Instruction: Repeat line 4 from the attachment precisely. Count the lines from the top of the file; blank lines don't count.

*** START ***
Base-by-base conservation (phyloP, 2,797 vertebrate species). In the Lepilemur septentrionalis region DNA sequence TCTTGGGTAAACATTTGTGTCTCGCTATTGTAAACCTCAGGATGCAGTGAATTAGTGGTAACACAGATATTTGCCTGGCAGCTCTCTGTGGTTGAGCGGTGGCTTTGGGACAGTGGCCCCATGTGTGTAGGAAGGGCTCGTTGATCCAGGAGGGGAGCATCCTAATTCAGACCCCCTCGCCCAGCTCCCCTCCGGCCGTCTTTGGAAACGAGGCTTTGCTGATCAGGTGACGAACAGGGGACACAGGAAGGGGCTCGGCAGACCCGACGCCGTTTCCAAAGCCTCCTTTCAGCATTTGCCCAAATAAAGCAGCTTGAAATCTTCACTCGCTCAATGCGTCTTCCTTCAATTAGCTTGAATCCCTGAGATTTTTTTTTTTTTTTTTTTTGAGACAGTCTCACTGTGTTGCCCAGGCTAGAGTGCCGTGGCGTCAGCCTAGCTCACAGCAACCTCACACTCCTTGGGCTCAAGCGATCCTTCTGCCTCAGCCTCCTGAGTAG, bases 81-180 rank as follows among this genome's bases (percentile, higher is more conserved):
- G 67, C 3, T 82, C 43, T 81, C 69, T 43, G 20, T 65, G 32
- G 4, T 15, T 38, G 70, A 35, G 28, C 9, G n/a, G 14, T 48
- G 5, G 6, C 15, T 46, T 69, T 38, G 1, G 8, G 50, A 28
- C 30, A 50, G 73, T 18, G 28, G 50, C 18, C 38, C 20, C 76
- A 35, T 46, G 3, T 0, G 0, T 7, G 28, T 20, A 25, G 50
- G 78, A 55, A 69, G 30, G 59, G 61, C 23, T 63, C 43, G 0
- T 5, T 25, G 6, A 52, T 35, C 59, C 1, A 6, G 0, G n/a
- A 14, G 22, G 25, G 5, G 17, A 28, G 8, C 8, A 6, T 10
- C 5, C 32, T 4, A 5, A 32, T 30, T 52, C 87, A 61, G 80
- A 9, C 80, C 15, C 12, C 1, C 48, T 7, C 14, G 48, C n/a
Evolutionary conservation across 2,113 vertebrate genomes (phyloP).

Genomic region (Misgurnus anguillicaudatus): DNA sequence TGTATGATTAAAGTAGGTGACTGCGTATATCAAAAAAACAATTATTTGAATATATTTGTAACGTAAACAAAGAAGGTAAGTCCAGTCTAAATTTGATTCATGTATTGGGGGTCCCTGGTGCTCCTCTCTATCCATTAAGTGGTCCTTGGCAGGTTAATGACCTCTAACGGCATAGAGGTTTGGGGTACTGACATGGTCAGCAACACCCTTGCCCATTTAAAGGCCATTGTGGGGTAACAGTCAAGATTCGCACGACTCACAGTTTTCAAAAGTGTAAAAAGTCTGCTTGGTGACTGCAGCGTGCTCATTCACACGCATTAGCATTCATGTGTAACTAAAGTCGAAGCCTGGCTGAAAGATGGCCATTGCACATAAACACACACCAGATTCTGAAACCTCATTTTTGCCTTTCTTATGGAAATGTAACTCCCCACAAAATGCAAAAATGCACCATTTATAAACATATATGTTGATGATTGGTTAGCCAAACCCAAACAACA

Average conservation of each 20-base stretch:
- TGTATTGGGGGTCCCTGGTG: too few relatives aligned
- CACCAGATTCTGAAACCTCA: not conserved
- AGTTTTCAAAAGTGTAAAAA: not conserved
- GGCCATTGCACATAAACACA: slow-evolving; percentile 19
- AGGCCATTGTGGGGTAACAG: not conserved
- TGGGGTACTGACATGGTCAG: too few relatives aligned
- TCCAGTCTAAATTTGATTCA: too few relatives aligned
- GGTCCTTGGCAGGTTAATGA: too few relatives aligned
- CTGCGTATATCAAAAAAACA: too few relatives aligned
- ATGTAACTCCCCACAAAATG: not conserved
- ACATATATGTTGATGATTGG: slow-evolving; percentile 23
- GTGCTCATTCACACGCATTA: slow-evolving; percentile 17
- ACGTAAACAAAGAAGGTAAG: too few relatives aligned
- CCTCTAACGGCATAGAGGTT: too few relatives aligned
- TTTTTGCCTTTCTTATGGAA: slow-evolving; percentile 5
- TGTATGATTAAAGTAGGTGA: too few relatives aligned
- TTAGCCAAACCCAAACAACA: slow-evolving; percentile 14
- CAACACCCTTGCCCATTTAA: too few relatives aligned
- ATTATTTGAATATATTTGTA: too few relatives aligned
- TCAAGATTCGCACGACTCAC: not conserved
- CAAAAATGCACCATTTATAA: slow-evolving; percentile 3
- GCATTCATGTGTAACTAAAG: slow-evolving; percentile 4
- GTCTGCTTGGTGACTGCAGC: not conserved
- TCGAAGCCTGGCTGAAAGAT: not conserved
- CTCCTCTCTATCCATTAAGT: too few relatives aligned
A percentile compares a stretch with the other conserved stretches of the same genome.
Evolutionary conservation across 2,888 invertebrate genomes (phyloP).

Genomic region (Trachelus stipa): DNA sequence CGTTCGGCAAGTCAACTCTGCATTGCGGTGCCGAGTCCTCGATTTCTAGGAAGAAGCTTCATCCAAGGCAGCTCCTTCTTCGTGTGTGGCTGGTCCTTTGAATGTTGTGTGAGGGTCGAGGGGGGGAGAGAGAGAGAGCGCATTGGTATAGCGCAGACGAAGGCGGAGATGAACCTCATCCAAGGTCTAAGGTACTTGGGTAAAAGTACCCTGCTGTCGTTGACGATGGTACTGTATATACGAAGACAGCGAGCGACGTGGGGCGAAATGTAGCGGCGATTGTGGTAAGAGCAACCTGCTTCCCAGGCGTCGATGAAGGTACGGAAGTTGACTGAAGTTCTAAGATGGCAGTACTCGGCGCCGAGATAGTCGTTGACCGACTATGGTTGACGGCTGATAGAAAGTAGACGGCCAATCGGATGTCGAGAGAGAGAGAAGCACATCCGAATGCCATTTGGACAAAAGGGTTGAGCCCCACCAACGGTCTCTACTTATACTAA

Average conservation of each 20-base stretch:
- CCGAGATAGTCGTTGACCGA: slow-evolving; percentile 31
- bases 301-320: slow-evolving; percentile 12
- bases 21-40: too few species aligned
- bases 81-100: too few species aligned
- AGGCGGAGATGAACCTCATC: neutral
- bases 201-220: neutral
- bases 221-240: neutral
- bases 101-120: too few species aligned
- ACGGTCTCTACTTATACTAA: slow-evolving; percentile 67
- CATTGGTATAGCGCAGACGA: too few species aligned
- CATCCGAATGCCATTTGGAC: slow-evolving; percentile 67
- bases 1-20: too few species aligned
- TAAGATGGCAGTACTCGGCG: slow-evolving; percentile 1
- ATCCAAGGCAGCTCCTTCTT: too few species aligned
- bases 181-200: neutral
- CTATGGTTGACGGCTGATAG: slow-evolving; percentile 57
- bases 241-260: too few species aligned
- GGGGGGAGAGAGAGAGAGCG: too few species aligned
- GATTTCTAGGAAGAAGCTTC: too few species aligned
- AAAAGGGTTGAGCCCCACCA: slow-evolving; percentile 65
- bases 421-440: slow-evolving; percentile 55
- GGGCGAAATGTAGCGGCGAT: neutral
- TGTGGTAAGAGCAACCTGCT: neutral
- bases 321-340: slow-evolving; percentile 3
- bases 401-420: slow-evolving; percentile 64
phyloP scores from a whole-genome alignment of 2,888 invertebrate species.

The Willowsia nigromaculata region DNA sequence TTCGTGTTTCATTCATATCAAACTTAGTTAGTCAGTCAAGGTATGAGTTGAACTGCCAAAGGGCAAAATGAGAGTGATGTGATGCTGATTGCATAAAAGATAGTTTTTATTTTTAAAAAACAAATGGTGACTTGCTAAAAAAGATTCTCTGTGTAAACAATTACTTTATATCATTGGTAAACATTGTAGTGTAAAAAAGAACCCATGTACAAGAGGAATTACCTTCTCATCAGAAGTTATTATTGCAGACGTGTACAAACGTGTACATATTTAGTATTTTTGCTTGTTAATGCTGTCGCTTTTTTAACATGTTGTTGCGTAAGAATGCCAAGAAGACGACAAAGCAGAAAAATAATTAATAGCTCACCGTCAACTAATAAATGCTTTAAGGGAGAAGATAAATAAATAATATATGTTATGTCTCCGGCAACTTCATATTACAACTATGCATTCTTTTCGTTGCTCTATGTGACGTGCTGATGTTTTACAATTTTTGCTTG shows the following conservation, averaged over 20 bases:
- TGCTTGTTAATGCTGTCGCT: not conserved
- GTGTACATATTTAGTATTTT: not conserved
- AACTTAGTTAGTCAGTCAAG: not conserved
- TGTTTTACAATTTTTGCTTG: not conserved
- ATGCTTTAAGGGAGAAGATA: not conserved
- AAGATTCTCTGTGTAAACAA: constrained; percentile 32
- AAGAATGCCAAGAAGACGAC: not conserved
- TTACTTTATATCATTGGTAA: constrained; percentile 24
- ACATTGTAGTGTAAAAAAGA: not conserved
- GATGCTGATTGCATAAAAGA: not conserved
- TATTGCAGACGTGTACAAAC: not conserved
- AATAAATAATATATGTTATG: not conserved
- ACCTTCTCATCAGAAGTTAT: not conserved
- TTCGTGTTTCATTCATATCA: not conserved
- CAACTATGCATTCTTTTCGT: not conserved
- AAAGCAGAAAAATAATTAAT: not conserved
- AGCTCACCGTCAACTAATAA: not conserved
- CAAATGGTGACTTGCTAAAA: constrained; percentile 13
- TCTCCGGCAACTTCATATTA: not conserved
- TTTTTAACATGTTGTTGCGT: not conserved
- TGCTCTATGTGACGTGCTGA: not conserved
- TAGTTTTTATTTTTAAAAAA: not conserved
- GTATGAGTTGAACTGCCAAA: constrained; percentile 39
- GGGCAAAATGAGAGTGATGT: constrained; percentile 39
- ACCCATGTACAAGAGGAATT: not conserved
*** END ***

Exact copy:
- G 5, G 6, C 15, T 46, T 69, T 38, G 1, G 8, G 50, A 28